The queue is composed “primarily of intermittent and limited duration resources” (like battery storage) necessitating “multiple megawatts of these resources to replace 1 megawatt of thermal generation.”
To avoid that “timing mismatch,” PJM says a lot of new renewables will have to come online quickly.
Despite the fact that 290 gigawatts of renewables are currently in the interconnection queue, PJM says the historical rate of completion for those projects has been about 5%.
Renewables, because of their intermittent nature, are also valued differently for capacity purposes. As Mark Specht, a senior analyst with the Union of Concerned Scientists, noted in a blog post, it’s not enough to just replace energy from gas and coal plants with renewable power.
“You have to replace their reliability contributions as well,” Specht wrote. “Adding replacement renewable energy to the grid is easy, but it’s much more complicated to figure out the extent to which you can rely on renewable capacity to ensure grid reliability by preventing electricity shortfalls.”
However, because of their failures during severe weather, some pro-renewable groups argue that PJM is overvaluing gas and coal for capacity purposes and perhaps undervaluing renewables.
Advanced Energy United, a trade group, wrote in a report last year that traditional methods overstate the capacity value of coal and gas plants by 2.7% to 20% in winter and 4.6% to 10% in summer.
Fixing the market
In a report released March 9, PJM’s independent market monitor, Monitoring Analytics, said the organization’s markets “work, even if not perfectly,” though Winter Storm Elliott exposed “significant market design issues.”
“There is no reason that in a rational market design less than 24 hours of cold weather should result in a crisis and a level of administrative complexity that threatens to undermine the incentives to invest in existing and new supply resources at a time when those resources are needed,” the monitor said.
The report says renewables will not be able to replace the capacity output of retiring fossil fuel plants and that gas power plants are the main option to do so in the near term. That will require large amounts of gas pipeline capacity and to that end, PJM should ensure it has “real time, detailed and complete information on the gas supply arrangements of all generators.” Gas supply was a major issue during Elliott, and PJM should also consider rules requiring capacity resources to have firm fuel supplies and examine access to firm gas supplies for new generators, the report said.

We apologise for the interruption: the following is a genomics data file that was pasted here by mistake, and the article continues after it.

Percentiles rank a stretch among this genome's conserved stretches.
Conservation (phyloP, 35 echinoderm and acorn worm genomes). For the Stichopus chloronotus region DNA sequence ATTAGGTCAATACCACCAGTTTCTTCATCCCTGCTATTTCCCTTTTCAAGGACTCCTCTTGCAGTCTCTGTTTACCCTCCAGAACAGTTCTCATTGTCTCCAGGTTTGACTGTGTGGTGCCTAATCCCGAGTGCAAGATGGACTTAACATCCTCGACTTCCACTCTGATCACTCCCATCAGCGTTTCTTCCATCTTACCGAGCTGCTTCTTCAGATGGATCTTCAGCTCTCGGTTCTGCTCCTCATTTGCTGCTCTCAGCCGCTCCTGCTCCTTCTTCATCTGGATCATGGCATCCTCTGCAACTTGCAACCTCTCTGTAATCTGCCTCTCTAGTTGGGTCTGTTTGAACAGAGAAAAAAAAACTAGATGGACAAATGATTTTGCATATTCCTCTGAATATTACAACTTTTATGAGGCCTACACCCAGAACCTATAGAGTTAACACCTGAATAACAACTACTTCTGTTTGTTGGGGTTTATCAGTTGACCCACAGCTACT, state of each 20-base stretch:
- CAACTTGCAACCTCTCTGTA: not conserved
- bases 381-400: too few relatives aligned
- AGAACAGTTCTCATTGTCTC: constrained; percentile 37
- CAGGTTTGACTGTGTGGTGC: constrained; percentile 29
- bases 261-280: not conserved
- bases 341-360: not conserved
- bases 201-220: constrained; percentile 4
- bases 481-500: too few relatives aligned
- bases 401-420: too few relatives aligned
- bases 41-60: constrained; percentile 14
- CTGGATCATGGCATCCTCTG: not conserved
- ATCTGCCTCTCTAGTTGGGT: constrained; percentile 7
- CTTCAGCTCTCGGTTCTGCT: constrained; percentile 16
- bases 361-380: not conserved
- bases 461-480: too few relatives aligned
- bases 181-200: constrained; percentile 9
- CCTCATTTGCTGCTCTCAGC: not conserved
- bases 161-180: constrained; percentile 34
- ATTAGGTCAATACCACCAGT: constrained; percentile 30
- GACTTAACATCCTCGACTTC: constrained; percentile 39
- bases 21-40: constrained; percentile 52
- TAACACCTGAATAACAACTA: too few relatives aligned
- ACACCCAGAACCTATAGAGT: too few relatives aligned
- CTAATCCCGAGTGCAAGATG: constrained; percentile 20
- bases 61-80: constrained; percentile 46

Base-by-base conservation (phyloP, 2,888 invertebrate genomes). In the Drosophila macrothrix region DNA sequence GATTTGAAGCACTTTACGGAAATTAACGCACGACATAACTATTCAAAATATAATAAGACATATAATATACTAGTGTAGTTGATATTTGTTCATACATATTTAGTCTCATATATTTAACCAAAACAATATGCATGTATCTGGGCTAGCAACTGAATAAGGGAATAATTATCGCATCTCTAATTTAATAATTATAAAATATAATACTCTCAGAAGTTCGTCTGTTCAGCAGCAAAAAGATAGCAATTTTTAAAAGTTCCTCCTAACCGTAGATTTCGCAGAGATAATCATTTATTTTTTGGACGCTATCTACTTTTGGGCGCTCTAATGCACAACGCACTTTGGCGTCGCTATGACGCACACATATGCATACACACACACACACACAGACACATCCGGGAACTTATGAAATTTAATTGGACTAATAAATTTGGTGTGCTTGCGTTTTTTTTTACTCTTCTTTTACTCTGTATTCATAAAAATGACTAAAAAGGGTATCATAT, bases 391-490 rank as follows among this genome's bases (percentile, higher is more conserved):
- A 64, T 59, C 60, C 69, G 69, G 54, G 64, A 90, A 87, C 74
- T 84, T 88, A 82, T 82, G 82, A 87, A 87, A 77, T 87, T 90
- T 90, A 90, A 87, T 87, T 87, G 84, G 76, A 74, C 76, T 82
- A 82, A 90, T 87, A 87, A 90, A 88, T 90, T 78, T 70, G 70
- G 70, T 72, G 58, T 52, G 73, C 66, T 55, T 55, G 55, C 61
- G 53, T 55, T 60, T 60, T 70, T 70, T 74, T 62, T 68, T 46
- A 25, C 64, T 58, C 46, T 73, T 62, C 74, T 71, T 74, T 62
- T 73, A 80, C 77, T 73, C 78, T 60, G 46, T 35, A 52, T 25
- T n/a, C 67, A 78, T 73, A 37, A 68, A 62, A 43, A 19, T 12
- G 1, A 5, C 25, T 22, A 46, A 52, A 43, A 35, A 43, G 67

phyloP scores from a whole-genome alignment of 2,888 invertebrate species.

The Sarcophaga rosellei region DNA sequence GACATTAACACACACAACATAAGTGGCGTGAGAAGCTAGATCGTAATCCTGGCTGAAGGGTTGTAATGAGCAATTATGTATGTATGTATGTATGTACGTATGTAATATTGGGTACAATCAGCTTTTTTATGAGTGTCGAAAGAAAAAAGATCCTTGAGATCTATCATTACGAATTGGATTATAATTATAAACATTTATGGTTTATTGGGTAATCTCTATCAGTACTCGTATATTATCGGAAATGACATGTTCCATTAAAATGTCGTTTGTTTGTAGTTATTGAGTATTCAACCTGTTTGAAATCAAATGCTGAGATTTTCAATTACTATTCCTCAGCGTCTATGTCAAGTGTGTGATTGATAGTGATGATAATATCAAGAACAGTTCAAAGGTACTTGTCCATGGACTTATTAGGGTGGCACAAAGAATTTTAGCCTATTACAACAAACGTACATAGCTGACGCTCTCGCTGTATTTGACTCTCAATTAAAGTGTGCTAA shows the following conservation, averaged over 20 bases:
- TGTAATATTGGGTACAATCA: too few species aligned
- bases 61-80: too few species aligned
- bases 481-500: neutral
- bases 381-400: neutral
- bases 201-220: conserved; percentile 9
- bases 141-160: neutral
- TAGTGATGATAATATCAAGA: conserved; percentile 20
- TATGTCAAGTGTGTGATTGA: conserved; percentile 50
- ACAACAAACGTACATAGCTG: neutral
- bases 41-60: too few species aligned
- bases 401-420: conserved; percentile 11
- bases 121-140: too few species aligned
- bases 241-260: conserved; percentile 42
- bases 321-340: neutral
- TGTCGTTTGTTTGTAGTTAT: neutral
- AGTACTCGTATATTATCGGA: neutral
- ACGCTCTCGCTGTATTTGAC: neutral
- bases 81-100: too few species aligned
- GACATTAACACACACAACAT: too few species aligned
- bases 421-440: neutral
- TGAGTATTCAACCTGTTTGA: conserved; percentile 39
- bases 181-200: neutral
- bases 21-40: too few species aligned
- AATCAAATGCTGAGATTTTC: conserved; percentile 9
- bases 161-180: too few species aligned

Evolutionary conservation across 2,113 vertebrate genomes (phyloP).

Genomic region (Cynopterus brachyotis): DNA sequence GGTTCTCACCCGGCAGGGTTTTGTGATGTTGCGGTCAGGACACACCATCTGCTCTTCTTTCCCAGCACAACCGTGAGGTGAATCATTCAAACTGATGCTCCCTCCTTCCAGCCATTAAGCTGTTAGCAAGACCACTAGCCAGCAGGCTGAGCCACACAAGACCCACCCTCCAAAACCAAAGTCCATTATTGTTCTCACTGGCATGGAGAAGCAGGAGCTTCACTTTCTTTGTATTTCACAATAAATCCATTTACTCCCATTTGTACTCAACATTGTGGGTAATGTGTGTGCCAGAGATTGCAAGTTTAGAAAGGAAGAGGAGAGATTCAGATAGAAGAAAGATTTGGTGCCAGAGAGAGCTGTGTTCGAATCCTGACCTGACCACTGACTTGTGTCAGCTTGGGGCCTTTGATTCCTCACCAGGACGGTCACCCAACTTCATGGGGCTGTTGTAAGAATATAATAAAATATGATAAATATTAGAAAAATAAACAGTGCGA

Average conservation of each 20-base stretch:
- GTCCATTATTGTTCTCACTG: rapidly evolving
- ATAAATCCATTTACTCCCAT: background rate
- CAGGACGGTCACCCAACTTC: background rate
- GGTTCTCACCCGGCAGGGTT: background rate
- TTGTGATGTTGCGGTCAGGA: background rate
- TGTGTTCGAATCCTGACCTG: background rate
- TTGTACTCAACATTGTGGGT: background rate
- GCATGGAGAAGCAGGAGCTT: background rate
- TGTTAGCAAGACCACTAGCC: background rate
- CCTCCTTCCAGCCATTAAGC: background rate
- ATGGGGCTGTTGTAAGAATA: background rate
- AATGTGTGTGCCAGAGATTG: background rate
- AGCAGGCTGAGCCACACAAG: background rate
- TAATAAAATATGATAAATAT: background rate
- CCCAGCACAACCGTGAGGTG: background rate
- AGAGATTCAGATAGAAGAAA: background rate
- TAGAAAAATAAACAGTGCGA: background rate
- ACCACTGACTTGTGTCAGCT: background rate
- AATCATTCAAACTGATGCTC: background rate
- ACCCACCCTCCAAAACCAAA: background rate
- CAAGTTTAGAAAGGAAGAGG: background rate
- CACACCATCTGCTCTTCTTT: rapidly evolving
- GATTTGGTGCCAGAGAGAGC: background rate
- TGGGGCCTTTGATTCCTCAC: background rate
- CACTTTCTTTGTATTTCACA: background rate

The capacity market itself, according to the report, is plagued by longstanding issues “that continue to be ignored” and have resulted in customers being overcharged by a combined $1.45 billion for the 2021/2022 and 2022/2023 auctions. Those include the capacity performance design, which it also deemed a “failed experiment” that should be scrapped. There should also be “comparable treatment” of thermal and intermittent resources, the monitor said.
Among a range of fixes, the market monitor recommends that, rather than increase or decrease penalties, weaken performance requirements or provide more money to generators, PJM should “return to the basic purpose of a capacity market, including ensuring that capacity resources are paid only when available to provide energy.”
PJM’s board has launched a fast-track process to gather input on a potential Oct 1 filing with FERC to approve capacity market changes.
“The board welcomes the FERC forum and believes that, if anything, the commission’s interest in these larger issues provides further support for use of the [Critical Issue Fast Path] process so that potential solutions can begin to be vetted and then presented to the commission,” the board said.
The post The nation’s biggest electric capacity market needs fixing, critics say appeared first on Arkansas Advocate.